6 Montgomery High Schools Ranked Among Top 100 in U.S.
Thursday, June 19, 2008
Montgomery County high schools turned in their strongest showing yet on the 2008 Challenge Index, the best-known ranking of U.S. high schools.
Six of 23 eligible schools ranked among the top 100 high schools in the country on the latest index, a creation of Washington Post reporter Jay Mathews that measures the number of college-level exams taken for every graduating senior. The schools are Richard Montgomery (32nd), Wootton (60th), Bethesda-Chevy Chase (64th), Walt Whitman (69th), Walter Johnson (76th) and Winston Churchill (98th).
All 23 schools appear on the list, which was published last month and is a sort of advanced-study honor roll that includes the 1,422 U.S. high schools that administered Advanced Placement, International Baccalaureate and Cambridge exams at a rate of one or more per graduating senior in the Class of 2007.
Montgomery has never had six schools in the top 100 on the list, which appears in The Post and Newsweek. (Walter Johnson and Churchill did not make the top 100 last year.)
"It is an extraordinary accomplishment for our schools to consistently achieve such high rankings on the Newsweek list year in and year out," Superintendent Jerry D. Weast said in a news release.
Montgomery is among the most dominant school districts on the annual list. School system officials said no other district appeared six times in the top 100 this year. Few other large school districts can say that each of its high schools made the list, which covers schools in the top 5 percent nationally as measured by level of college-level testing. One of Montgomery's few peers in AP and IB study is Fairfax County, where all 24 high schools appear on the 2008 list.
Not everyone approves of the list, which is at the center of a movement toward embracing AP and IB as national standards for rigorous high school instruction. Some critics say the Challenge Index is too simplistic a measure of a school; others say it has fostered an unhealthy obsession with raising the numbers of children involved in AP and IB study.
But Montgomery parents follow the rankings closely and are quick to chastise schools that appear to slip, particularly higher-performing schools in Bethesda, Potomac and Rockville.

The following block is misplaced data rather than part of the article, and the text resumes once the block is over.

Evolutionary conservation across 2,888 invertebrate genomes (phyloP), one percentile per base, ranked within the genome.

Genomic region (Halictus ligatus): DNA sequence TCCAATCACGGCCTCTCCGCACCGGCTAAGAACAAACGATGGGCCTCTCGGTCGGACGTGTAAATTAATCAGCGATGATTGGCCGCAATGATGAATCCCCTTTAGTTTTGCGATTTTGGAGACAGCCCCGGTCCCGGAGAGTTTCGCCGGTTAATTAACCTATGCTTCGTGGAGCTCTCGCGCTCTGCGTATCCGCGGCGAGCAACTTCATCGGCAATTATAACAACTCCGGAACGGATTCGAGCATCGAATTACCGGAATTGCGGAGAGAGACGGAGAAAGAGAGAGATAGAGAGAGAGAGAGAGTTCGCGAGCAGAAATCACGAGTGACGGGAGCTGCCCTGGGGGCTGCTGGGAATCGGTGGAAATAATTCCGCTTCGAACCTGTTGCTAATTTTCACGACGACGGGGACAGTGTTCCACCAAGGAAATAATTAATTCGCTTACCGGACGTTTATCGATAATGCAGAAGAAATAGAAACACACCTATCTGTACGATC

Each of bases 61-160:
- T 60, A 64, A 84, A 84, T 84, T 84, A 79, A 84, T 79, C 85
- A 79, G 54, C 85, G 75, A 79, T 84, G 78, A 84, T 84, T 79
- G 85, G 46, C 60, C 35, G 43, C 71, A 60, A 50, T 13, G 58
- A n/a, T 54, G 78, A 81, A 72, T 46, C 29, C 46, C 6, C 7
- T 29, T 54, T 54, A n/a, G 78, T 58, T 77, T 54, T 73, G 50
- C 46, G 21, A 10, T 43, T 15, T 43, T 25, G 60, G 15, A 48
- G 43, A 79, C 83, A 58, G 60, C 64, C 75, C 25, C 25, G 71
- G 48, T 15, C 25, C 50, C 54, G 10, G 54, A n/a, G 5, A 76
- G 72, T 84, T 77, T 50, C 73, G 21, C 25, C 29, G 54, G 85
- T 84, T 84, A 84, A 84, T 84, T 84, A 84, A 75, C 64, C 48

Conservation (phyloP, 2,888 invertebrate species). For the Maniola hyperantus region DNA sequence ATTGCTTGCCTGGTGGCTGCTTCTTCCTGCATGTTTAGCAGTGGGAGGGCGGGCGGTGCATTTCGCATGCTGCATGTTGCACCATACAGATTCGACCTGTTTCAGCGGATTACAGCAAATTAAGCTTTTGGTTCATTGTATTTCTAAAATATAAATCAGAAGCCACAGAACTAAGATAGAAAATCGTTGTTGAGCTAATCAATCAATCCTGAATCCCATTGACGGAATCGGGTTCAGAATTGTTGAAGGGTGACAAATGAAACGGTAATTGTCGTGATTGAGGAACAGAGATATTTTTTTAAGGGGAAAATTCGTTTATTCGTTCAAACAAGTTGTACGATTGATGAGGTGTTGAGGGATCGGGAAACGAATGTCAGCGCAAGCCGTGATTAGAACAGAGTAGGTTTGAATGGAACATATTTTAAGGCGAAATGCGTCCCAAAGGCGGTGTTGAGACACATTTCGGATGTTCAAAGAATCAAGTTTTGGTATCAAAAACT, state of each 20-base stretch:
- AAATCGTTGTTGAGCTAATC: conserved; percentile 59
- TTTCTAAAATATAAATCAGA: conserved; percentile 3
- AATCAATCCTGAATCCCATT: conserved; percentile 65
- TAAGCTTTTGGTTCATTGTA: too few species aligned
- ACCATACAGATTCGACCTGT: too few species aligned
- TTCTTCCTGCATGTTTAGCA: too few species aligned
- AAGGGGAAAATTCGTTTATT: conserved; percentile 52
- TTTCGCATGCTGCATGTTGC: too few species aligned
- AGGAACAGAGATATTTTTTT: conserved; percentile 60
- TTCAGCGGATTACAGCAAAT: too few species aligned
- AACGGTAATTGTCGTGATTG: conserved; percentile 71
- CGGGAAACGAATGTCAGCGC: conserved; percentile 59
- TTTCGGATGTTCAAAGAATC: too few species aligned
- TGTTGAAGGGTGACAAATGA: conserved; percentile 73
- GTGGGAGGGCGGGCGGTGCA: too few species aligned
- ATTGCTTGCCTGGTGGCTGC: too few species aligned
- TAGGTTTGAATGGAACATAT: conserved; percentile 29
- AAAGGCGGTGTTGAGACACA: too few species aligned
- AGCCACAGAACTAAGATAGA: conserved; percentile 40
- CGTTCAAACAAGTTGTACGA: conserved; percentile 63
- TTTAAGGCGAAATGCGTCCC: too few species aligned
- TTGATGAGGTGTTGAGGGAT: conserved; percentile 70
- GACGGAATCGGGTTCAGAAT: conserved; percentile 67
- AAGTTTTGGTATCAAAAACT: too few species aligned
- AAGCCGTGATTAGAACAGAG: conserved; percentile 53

A quick comparison of this year's index and the one published in 2003 finds that every Montgomery school has improved its score on the index, and about half have improved their rankings. Scoring better is not enough because most competitive high schools give more college-level tests now than five or six years ago.
Kennedy High School, for example, raised its Challenge Index from 1.43 in 2003 to 1.53 in 2008 but went from 404th to 868th on the list. If a school improves its ranking on the index, that means its AP or IB program is expanding faster than those at competing schools.
Eleven Montgomery schools ranked higher this year than in 2003: Richard Montgomery, Wootton, Bethesda-Chevy Chase, Whitman, Blair, Rockville, Einstein, Blake, Watkins Mill, Wheaton and Seneca Valley. Twelve ranked lower: Walter Johnson, Churchill, Springbrook, Poolesville, Paint Branch, Northwest, Sherwood, Magruder, Gaithersburg, Quince Orchard, Kennedy and Damascus.
Montgomery's top school on the Newsweek list, Richard Montgomery, will have a new principal this fall.
Moreno Carrasco, principal of Richard Montgomery since 2003, becomes director of secondary leadership training July 1. He replaces Gail Covington McBride, who resigned to become superintendent of schools in Bisbee, Ariz. Carrasco will work with administrators in middle and high schools "to ensure they have the knowledge, skills, abilities and attitudes to implement the Board of Education's reforms," according to a school system release.
Carrasco, 50, has worked in the Montgomery school system for 24 years, the past 12 as a principal. He was named Maryland Principal of the Year in 2007 by the National Association of Secondary School Principals. Under his leadership, Richard Montgomery has built one of the premier IB programs in the country, as evidenced by its ranking on the Challenge Index: The school gave about five college-level IB and AP tests last year for every graduate, more than all but a few dozen of the nation's public high schools.
The new job allows Carrasco to give full attention to training principals, a skill he had cultivated in a consulting business in recent years. The side business got him in trouble this spring when curious parent activists found evidence that the business sponsored workshops on school days and, in some cases, at his school.
Carrasco said he followed school board policy, taking leave time when he acted as a consultant on school days. He said events scheduled at his school were coordinated through the school system's central office and offered free.
School officials said they investigated allegations of conflict of interest and found them unsubstantiated. Carrasco has discontinued the consulting work. Brian Edwards, chief of staff to Weast, would not say whether the job change was related to the controversy. The principal's job at Richard Montgomery will be filled by Aug. 1.